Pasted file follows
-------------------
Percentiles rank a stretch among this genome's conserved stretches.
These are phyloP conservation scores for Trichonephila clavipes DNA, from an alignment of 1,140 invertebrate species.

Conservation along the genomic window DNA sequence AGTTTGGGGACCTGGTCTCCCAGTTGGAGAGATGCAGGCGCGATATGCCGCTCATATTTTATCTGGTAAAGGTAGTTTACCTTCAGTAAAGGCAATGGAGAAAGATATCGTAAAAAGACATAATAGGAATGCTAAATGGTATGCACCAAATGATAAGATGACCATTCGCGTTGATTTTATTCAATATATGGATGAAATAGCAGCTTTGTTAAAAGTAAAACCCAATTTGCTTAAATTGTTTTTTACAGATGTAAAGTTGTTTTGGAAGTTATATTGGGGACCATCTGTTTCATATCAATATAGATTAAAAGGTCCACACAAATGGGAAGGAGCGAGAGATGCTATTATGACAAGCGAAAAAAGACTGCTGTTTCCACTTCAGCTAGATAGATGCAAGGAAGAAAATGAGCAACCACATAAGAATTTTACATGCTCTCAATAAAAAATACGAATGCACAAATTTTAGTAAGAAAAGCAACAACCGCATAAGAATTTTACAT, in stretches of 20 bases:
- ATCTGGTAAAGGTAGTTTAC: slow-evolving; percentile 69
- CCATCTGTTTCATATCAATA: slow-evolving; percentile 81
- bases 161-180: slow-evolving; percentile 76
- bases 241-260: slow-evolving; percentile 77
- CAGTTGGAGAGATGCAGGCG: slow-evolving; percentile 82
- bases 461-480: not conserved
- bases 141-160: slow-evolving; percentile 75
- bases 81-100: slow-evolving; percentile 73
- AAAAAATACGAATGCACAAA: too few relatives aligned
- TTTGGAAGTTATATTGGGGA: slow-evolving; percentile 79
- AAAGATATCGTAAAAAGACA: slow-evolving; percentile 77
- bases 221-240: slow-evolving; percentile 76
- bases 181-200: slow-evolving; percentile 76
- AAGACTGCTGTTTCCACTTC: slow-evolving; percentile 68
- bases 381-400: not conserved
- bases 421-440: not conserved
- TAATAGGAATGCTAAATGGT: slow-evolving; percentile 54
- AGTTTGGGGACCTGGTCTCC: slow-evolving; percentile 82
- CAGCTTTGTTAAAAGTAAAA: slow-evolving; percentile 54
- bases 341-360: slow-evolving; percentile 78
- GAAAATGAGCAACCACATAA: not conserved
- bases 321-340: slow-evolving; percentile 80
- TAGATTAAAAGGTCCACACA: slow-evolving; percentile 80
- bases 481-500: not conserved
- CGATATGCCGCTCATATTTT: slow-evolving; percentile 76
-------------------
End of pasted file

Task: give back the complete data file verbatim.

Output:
Percentiles rank a stretch among this genome's conserved stretches.
These are phyloP conservation scores for Trichonephila clavipes DNA, from an alignment of 1,140 invertebrate species.

Conservation along the genomic window DNA sequence AGTTTGGGGACCTGGTCTCCCAGTTGGAGAGATGCAGGCGCGATATGCCGCTCATATTTTATCTGGTAAAGGTAGTTTACCTTCAGTAAAGGCAATGGAGAAAGATATCGTAAAAAGACATAATAGGAATGCTAAATGGTATGCACCAAATGATAAGATGACCATTCGCGTTGATTTTATTCAATATATGGATGAAATAGCAGCTTTGTTAAAAGTAAAACCCAATTTGCTTAAATTGTTTTTTACAGATGTAAAGTTGTTTTGGAAGTTATATTGGGGACCATCTGTTTCATATCAATATAGATTAAAAGGTCCACACAAATGGGAAGGAGCGAGAGATGCTATTATGACAAGCGAAAAAAGACTGCTGTTTCCACTTCAGCTAGATAGATGCAAGGAAGAAAATGAGCAACCACATAAGAATTTTACATGCTCTCAATAAAAAATACGAATGCACAAATTTTAGTAAGAAAAGCAACAACCGCATAAGAATTTTACAT, in stretches of 20 bases:
- ATCTGGTAAAGGTAGTTTAC: slow-evolving; percentile 69
- CCATCTGTTTCATATCAATA: slow-evolving; percentile 81
- bases 161-180: slow-evolving; percentile 76
- bases 241-260: slow-evolving; percentile 77
- CAGTTGGAGAGATGCAGGCG: slow-evolving; percentile 82
- bases 461-480: not conserved
- bases 141-160: slow-evolving; percentile 75
- bases 81-100: slow-evolving; percentile 73
- AAAAAATACGAATGCACAAA: too few relatives aligned
- TTTGGAAGTTATATTGGGGA: slow-evolving; percentile 79
- AAAGATATCGTAAAAAGACA: slow-evolving; percentile 77
- bases 221-240: slow-evolving; percentile 76
- bases 181-200: slow-evolving; percentile 76
- AAGACTGCTGTTTCCACTTC: slow-evolving; percentile 68
- bases 381-400: not conserved
- bases 421-440: not conserved
- TAATAGGAATGCTAAATGGT: slow-evolving; percentile 54
- AGTTTGGGGACCTGGTCTCC: slow-evolving; percentile 82
- CAGCTTTGTTAAAAGTAAAA: slow-evolving; percentile 54
- bases 341-360: slow-evolving; percentile 78
- GAAAATGAGCAACCACATAA: not conserved
- bases 321-340: slow-evolving; percentile 80
- TAGATTAAAAGGTCCACACA: slow-evolving; percentile 80
- bases 481-500: not conserved
- CGATATGCCGCTCATATTTT: slow-evolving; percentile 76